B3 Pearl Kogyou Co., Ltd. 13.56 MHz CF-5000-13M
    B4 Pearl Kogyou Co., Ltd.   27 MHz CF-2000-27M
    B5 Pearl Kogyou Co., Ltd.   150 MHz CF-2000-150M
  • These power sources are all preferably available as the high frequency sources.
  • The power source marked with an asterisk (*) is a Haiden Laboratory impulse high-frequency power source (100 kHz in Continuous mode). Other power sources are all high-frequency power sources that can supply continuous sine waves only.
  • The first high frequency voltage of V1, frequency ω1, the second high frequency voltage V2 , frequency ω2 and the discharge starting voltage VI are preferably satisfy the following 1) to 3) conditions.
      • 1) ω21
      • 2) V1≧IV>V2 or V1>IV≧V2
      • 3) the output density of the second high-frequency field is 1 watt/cm2 or more
  • A high frequency is at least 0.5 kHz or higher.
  • When high-frequency fields of sine waves are overlapped, the frequency w1 of the first high-frequency field is overlapped with the frequency ω2 of the second high-frequency field which is higher than the frequency ω1. Its waveform is saw-toothed in which the sine wave of frequency ω2 is overlapped on the sine wave of frequency ω1.
  • The frequency of the first power source should preferably be 200 kHz or less. The field waveform can be any of a continuous wave and a pulse wave. The low limit of the frequency should preferably be about 1 kHz.
  • Similarly, 800 kHz or higher is preferably used as the frequency of the second power source. As the frequency of the second power source goes higher, the plasma density becomes greater and the resulting film becomes denser and finer. The upper limit of the frequency of the second power source should preferably be about 200 MHz.
  • It is preferable to connect a first filter to the first electrode, the first power source, or between them and a second filter to the second electrode, the second power source, or between them. The first filter should work to enable the current of the first high frequency field to flow from the first power source to the first electrode, to ground the current of the second high frequency field, and to suppress the flow of current of the second high frequency field from the second power source to the first power source. Contrarily, the second filter should work to enable the current of the second high frequency field to flow from the second power source to the second electrode, to ground the current of the first high frequency field, and to suppress the flow of current of the first high frequency field from the first power source to the second power source. “To suppress the flow of current” means to flow preferably 20% or less of the current and more preferably 10% or less of the current. Similarly, “to enable the flow of current” means to flow preferably 80% or more of the current and more preferably 90% or more of the current.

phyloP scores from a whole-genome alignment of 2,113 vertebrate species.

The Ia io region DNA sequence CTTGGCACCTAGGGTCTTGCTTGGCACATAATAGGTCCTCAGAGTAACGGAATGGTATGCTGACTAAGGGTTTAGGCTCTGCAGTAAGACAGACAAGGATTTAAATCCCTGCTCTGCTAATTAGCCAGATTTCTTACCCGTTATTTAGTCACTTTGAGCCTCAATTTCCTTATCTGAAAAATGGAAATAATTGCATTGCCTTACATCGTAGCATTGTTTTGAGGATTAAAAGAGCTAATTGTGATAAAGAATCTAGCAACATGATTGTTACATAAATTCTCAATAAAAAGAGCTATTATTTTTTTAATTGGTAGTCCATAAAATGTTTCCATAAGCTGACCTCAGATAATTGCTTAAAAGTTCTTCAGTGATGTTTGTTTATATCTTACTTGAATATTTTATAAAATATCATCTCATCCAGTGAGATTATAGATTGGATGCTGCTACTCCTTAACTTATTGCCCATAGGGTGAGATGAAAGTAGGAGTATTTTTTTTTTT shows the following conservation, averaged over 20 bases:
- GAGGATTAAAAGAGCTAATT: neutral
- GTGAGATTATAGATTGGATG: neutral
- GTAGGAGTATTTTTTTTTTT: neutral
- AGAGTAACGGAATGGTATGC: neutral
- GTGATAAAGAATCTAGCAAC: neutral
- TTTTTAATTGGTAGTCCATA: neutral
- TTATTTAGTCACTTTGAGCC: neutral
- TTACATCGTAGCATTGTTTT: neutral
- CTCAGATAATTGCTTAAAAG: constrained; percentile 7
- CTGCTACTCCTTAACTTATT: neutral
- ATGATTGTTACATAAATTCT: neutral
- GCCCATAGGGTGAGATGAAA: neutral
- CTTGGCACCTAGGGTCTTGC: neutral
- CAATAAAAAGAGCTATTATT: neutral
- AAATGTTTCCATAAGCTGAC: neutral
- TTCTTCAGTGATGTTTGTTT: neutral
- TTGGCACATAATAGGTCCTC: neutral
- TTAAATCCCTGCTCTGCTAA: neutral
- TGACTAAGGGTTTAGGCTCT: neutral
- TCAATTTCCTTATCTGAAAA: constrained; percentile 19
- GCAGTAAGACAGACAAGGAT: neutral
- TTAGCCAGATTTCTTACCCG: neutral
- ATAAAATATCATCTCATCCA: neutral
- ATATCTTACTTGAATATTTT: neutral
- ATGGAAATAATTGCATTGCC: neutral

• When the above conditions are satisfied, even a discharge gas having a high discharge starting voltage such as nitrogen gas can start discharging and keep a high dense and stable plasma status. This enables a film formation of high performance.
  • The first filter 28 a is provided between the electrode 21 and the first power source 11 a. The first filter 28 a is designed to enable the flow of a current from the first power source 11 a to the electrodes 21 a and 21 b, to ground the current of the second power source 11 b, and to suppress the flow of a current from the second power source to the first power source. The second filter 28 b is provided between the moving stage electrode 27 and the second power source 11 b. The second filter 28 b is designed to enable the flow of a current from the second power source 11 b to the moving stage electrode 27, to ground the current of the first power source 11 a, and to suppress the flow of a current from the first power source to the second power source. The first filter 28 a can be a capacitor of some tens to some ten thousands pF depending upon the frequency of the second power source or a coil of about several microhenries. The second filter 28 b can be a capacitor of 10 microhenries depending upon the frequency of the first power source. These coils or capacitors can be used as filters when they are grounded.